By Thandekile Moyo
I WAS 16 when I first fell in love. The object of my affection was the same age as I was and claimed he felt the same way too. He completed my world and made me the happiest girl in town. We used to spend every moment possible together.
Ours was an emotional connection, we were content just talking and being together doing nothing really. I never expected anything material from him and he never expected anything physical from me. I would like to believe our love was innocent, pure and true. I knew he was the one, and I knew without a doubt we would be together forever.
We were at different schools and the highlight of my day was the letters I received from him almost every day without fail. I would read them and feel the power of his love in every word and I would respond with as much love as one could put in an envelope.
At 17, I detected a change in him and I dumped him and immediately replaced him with the boy who I still refer to as my high school sweetheart. We believed we were soul mates and I knew this one was really the one. We used to hold hands under the table in class and he would give me his groceries when mine ran out. I knew without a doubt we would get married and have lots of kids. He used to sing love songs to me and I would write him poems. For some stupid reason, I dumped him unceremoniously and without dignity, when I met the man I eventually married.
When I think of the fact that I have been in love several times in my life, and each time I thought it was the last time, I wonder if there really is only one person for each one of us. Is the idea of one man, one woman, a realistic one? When we talk of monogamy, are we saying each person should only ever be with one person or are we saying we should love one person at a time?
If it is natural for people of the opposite sex to be attracted to each other, is it then not only natural that in our lifetimes we will find ourselves attracted to several people, and, at times, even at the same time? I am sure everyone has experienced the tell-tale signs of being unintentionally drawn towards someone. Your heart beats faster, your hands become moist, your throat feels dry and you get weak in the knees. All these are physical reactions and I will dare to call them natural because nobody consciously decides to experience them. Both men and women can be victims of physical attraction, nobody is spared.
It is clear though that most people, if not all, desire exclusivity in relationships. Most relationship and marital problems arise when one party cheats on the other. Both men and women react with anger, pain and bitterness when faced with the ultimate betrayal of infidelity. Even when the aggrieved party is also cheating or has been unfaithful before, they feel greatly betrayed when cheated on. This has made me reach the conclusion that people expect fidelity from their partners regardless of whether or not they themselves are capable of fidelity.
We have heard of men who divorce their wives the moment they discover the wife is having an affair, despite them having cheated on the woman for years. With women becoming economically and socially independent, there has been a rise in the number of men who have been dumped for cheating.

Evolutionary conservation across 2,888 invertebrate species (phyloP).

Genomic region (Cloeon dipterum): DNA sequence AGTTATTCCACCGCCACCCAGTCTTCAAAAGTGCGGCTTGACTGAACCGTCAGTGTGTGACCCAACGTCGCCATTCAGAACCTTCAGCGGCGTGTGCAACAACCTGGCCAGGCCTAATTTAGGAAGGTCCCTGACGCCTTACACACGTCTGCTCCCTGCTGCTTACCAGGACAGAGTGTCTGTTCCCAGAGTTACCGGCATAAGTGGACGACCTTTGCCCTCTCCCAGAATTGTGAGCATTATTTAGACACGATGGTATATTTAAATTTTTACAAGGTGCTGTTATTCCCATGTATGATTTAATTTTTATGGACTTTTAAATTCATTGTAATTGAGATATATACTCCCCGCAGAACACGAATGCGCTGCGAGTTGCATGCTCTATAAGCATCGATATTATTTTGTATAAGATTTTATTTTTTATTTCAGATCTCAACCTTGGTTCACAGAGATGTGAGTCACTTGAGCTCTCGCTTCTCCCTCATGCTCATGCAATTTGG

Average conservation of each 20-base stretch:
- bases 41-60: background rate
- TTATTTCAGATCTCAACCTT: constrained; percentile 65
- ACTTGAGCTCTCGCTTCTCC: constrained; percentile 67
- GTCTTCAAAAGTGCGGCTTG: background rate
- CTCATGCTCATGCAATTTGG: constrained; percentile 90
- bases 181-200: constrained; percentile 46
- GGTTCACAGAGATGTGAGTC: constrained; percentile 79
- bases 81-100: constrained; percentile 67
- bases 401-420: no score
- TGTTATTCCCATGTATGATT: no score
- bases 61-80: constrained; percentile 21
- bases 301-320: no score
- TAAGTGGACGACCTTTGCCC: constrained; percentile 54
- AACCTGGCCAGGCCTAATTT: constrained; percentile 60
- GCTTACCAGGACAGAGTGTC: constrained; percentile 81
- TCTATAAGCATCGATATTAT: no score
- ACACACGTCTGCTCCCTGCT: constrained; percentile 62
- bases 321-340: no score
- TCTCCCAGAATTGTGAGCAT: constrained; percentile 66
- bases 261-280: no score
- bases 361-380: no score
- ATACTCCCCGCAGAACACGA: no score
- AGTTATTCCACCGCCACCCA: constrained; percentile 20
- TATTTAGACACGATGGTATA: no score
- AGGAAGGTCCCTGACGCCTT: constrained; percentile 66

King Solomon, in the Christian Bible, is said to have had 700 wives and 300 concubines. In Zimbabwe, the Rozvi king at Khami is said to have had 276 wives. Mobutu Sese Seko, who was the president of Zaire for decades, was a known womaniser, and was rumoured to sleep with at least 10 women a month. Linda Wolfe, a woman from Indiana, USA, has 23 ex-husbands. A 21-year-old Indian woman named Rajo Verma has five husbands, who are all brothers and does not know which one fathered which child. This goes to show that, uncurbed, human sexuality can run wild. These are clear examples of men and women who indulged their every attraction to the opposite sex regardless of any consequences of their behaviour.
As human beings, we are blessed with the ability to tame our basic or animal instincts and it is unfortunate that some people ignore that ability. It is this ability to stay away from each other’s partners, to respect boundaries and to stop oneself from grabbing that pretty woman’s breast that prevents anarchy and fosters harmony in our societies.
Infidelity and polygamy have devastating effects on our society, as they usually result in the breakdown of the family structure. The family, I believe, is the most important unit in every society as societies with stable families have been known to thrive in many sectors, including economically and socially. Studies have shown that kids raised by two parents fare better and are usually happier than those from single parent families. The standard of living of monogamous families is usually higher than that of polygamous households.
We cannot dispute that it is human nature to fall in love many times. We also cannot deny the fact that we are attracted to each other even when we should not be. We need to accept that the desires are there, and they are natural, but what differentiates us from animals is our ability to rationalise and exercise control. We are able to weigh the risk of our actions and avoid situations that could cause us problems.
I have learnt that love knows no boundaries and follows no rules hence the need for self-control.
The next time your heart skips a beat and you find yourself having difficulty breathing at the sight of your current attraction, ask yourself these questions. Is this worth losing my husband over? Am I willing to break up my family? If I am caught, will it be worth it?
When all is said and done, can you honestly answer this question: Are you monogamous, or do you just require a monogamous partner?